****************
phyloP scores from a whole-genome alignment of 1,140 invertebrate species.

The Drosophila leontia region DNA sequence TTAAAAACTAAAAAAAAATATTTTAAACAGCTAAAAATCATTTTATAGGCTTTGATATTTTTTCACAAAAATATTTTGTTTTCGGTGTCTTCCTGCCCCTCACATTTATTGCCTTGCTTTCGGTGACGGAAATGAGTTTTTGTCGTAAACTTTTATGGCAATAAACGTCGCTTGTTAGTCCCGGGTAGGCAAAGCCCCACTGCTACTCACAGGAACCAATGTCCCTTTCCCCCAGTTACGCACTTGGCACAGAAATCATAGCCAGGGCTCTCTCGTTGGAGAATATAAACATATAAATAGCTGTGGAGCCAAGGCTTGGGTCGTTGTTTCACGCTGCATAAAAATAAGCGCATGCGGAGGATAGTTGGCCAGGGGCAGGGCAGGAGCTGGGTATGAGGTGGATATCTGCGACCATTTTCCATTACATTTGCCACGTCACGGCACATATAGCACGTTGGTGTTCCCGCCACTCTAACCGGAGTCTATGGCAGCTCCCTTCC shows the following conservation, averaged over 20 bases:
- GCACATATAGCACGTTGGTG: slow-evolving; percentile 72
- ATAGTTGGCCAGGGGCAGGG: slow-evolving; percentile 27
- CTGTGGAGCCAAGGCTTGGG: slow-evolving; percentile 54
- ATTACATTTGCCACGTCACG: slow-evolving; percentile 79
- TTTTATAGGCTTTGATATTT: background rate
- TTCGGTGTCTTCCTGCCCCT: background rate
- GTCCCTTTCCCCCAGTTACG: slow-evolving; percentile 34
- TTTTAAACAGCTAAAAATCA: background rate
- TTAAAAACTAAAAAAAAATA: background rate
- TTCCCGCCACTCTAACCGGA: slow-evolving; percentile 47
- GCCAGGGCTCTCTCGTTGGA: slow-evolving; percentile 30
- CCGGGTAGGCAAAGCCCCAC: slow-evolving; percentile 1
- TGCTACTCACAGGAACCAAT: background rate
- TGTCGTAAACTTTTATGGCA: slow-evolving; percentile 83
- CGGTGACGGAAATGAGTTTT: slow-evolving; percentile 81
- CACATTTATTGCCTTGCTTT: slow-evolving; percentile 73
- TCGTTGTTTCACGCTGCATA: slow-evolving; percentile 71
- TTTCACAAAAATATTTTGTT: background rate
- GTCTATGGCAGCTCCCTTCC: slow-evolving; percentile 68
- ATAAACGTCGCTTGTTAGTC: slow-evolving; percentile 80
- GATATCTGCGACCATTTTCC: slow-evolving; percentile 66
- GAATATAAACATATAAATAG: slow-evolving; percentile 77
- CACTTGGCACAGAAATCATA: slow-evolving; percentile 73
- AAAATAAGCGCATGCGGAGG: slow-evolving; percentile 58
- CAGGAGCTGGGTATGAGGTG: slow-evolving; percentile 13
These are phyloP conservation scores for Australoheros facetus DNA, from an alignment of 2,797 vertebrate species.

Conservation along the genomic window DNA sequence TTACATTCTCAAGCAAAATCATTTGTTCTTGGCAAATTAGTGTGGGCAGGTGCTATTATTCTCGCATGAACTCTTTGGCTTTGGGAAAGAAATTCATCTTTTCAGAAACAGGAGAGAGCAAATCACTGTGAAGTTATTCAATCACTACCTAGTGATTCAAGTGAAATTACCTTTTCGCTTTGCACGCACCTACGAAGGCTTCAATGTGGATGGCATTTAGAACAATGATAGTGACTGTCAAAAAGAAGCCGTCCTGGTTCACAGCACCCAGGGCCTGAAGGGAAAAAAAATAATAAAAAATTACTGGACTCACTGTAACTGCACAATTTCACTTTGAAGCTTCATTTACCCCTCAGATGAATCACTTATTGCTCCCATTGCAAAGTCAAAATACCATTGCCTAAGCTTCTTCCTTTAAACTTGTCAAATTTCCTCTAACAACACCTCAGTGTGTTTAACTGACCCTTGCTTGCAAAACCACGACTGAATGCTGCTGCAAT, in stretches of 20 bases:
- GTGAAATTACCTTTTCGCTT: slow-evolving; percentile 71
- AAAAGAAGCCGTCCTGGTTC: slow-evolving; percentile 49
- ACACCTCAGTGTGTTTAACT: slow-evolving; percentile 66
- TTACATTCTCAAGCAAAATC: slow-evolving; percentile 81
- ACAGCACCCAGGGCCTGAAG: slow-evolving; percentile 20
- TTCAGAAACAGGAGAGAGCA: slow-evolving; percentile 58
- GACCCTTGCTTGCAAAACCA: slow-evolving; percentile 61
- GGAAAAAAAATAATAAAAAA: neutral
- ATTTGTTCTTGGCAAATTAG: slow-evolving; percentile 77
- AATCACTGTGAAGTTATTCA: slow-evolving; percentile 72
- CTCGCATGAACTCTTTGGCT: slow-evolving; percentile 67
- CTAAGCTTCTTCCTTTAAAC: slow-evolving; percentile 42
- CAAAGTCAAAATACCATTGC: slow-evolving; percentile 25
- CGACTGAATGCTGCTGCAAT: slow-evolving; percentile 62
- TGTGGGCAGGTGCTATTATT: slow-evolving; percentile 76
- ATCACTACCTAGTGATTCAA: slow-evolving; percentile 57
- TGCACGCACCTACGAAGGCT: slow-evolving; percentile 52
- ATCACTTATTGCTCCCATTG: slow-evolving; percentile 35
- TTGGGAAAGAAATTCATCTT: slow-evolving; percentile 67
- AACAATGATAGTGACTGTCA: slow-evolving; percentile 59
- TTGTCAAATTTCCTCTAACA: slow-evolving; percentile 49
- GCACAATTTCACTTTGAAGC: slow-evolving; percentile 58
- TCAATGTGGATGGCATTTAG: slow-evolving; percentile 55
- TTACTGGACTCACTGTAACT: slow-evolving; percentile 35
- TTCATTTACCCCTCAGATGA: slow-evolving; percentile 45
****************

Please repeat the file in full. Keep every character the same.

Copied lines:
phyloP scores from a whole-genome alignment of 1,140 invertebrate species.

The Drosophila leontia region DNA sequence TTAAAAACTAAAAAAAAATATTTTAAACAGCTAAAAATCATTTTATAGGCTTTGATATTTTTTCACAAAAATATTTTGTTTTCGGTGTCTTCCTGCCCCTCACATTTATTGCCTTGCTTTCGGTGACGGAAATGAGTTTTTGTCGTAAACTTTTATGGCAATAAACGTCGCTTGTTAGTCCCGGGTAGGCAAAGCCCCACTGCTACTCACAGGAACCAATGTCCCTTTCCCCCAGTTACGCACTTGGCACAGAAATCATAGCCAGGGCTCTCTCGTTGGAGAATATAAACATATAAATAGCTGTGGAGCCAAGGCTTGGGTCGTTGTTTCACGCTGCATAAAAATAAGCGCATGCGGAGGATAGTTGGCCAGGGGCAGGGCAGGAGCTGGGTATGAGGTGGATATCTGCGACCATTTTCCATTACATTTGCCACGTCACGGCACATATAGCACGTTGGTGTTCCCGCCACTCTAACCGGAGTCTATGGCAGCTCCCTTCC shows the following conservation, averaged over 20 bases:
- GCACATATAGCACGTTGGTG: slow-evolving; percentile 72
- ATAGTTGGCCAGGGGCAGGG: slow-evolving; percentile 27
- CTGTGGAGCCAAGGCTTGGG: slow-evolving; percentile 54
- ATTACATTTGCCACGTCACG: slow-evolving; percentile 79
- TTTTATAGGCTTTGATATTT: background rate
- TTCGGTGTCTTCCTGCCCCT: background rate
- GTCCCTTTCCCCCAGTTACG: slow-evolving; percentile 34
- TTTTAAACAGCTAAAAATCA: background rate
- TTAAAAACTAAAAAAAAATA: background rate
- TTCCCGCCACTCTAACCGGA: slow-evolving; percentile 47
- GCCAGGGCTCTCTCGTTGGA: slow-evolving; percentile 30
- CCGGGTAGGCAAAGCCCCAC: slow-evolving; percentile 1
- TGCTACTCACAGGAACCAAT: background rate
- TGTCGTAAACTTTTATGGCA: slow-evolving; percentile 83
- CGGTGACGGAAATGAGTTTT: slow-evolving; percentile 81
- CACATTTATTGCCTTGCTTT: slow-evolving; percentile 73
- TCGTTGTTTCACGCTGCATA: slow-evolving; percentile 71
- TTTCACAAAAATATTTTGTT: background rate
- GTCTATGGCAGCTCCCTTCC: slow-evolving; percentile 68
- ATAAACGTCGCTTGTTAGTC: slow-evolving; percentile 80
- GATATCTGCGACCATTTTCC: slow-evolving; percentile 66
- GAATATAAACATATAAATAG: slow-evolving; percentile 77
- CACTTGGCACAGAAATCATA: slow-evolving; percentile 73
- AAAATAAGCGCATGCGGAGG: slow-evolving; percentile 58
- CAGGAGCTGGGTATGAGGTG: slow-evolving; percentile 13
These are phyloP conservation scores for Australoheros facetus DNA, from an alignment of 2,797 vertebrate species.

Conservation along the genomic window DNA sequence TTACATTCTCAAGCAAAATCATTTGTTCTTGGCAAATTAGTGTGGGCAGGTGCTATTATTCTCGCATGAACTCTTTGGCTTTGGGAAAGAAATTCATCTTTTCAGAAACAGGAGAGAGCAAATCACTGTGAAGTTATTCAATCACTACCTAGTGATTCAAGTGAAATTACCTTTTCGCTTTGCACGCACCTACGAAGGCTTCAATGTGGATGGCATTTAGAACAATGATAGTGACTGTCAAAAAGAAGCCGTCCTGGTTCACAGCACCCAGGGCCTGAAGGGAAAAAAAATAATAAAAAATTACTGGACTCACTGTAACTGCACAATTTCACTTTGAAGCTTCATTTACCCCTCAGATGAATCACTTATTGCTCCCATTGCAAAGTCAAAATACCATTGCCTAAGCTTCTTCCTTTAAACTTGTCAAATTTCCTCTAACAACACCTCAGTGTGTTTAACTGACCCTTGCTTGCAAAACCACGACTGAATGCTGCTGCAAT, in stretches of 20 bases:
- GTGAAATTACCTTTTCGCTT: slow-evolving; percentile 71
- AAAAGAAGCCGTCCTGGTTC: slow-evolving; percentile 49
- ACACCTCAGTGTGTTTAACT: slow-evolving; percentile 66
- TTACATTCTCAAGCAAAATC: slow-evolving; percentile 81
- ACAGCACCCAGGGCCTGAAG: slow-evolving; percentile 20
- TTCAGAAACAGGAGAGAGCA: slow-evolving; percentile 58
- GACCCTTGCTTGCAAAACCA: slow-evolving; percentile 61
- GGAAAAAAAATAATAAAAAA: neutral
- ATTTGTTCTTGGCAAATTAG: slow-evolving; percentile 77
- AATCACTGTGAAGTTATTCA: slow-evolving; percentile 72
- CTCGCATGAACTCTTTGGCT: slow-evolving; percentile 67
- CTAAGCTTCTTCCTTTAAAC: slow-evolving; percentile 42
- CAAAGTCAAAATACCATTGC: slow-evolving; percentile 25
- CGACTGAATGCTGCTGCAAT: slow-evolving; percentile 62
- TGTGGGCAGGTGCTATTATT: slow-evolving; percentile 76
- ATCACTACCTAGTGATTCAA: slow-evolving; percentile 57
- TGCACGCACCTACGAAGGCT: slow-evolving; percentile 52
- ATCACTTATTGCTCCCATTG: slow-evolving; percentile 35
- TTGGGAAAGAAATTCATCTT: slow-evolving; percentile 67
- AACAATGATAGTGACTGTCA: slow-evolving; percentile 59
- TTGTCAAATTTCCTCTAACA: slow-evolving; percentile 49
- GCACAATTTCACTTTGAAGC: slow-evolving; percentile 58
- TCAATGTGGATGGCATTTAG: slow-evolving; percentile 55
- TTACTGGACTCACTGTAACT: slow-evolving; percentile 35
- TTCATTTACCCCTCAGATGA: slow-evolving; percentile 45